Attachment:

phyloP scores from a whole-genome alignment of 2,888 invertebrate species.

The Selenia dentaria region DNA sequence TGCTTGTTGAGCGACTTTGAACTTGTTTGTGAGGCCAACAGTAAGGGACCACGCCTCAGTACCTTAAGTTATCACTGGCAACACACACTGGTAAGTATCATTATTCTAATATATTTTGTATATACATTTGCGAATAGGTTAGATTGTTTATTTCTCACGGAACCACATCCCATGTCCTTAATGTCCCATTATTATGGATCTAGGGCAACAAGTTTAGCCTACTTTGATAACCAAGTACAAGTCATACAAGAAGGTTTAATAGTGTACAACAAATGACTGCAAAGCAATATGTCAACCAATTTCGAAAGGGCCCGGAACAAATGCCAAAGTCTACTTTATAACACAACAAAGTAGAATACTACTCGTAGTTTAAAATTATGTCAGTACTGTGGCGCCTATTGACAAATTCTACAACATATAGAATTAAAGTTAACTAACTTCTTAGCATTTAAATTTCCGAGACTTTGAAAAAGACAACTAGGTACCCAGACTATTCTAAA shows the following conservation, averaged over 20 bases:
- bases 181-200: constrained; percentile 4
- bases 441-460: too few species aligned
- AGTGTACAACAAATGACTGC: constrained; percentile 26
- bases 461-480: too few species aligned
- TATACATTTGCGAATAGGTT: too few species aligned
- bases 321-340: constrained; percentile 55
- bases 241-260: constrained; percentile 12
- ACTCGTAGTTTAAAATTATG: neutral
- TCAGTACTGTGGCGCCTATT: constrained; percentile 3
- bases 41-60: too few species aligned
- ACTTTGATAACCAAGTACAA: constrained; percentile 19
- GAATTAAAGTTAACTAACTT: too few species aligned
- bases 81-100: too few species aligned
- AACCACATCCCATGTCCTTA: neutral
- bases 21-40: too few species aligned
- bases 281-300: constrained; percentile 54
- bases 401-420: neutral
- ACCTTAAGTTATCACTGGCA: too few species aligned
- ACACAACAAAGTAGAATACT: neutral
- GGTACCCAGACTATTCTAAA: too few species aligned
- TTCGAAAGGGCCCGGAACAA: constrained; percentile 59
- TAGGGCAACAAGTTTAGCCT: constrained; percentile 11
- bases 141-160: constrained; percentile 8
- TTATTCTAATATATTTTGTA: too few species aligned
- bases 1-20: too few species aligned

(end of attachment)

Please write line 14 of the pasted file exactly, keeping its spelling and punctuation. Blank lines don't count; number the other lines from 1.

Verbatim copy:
- GAATTAAAGTTAACTAACTT: too few species aligned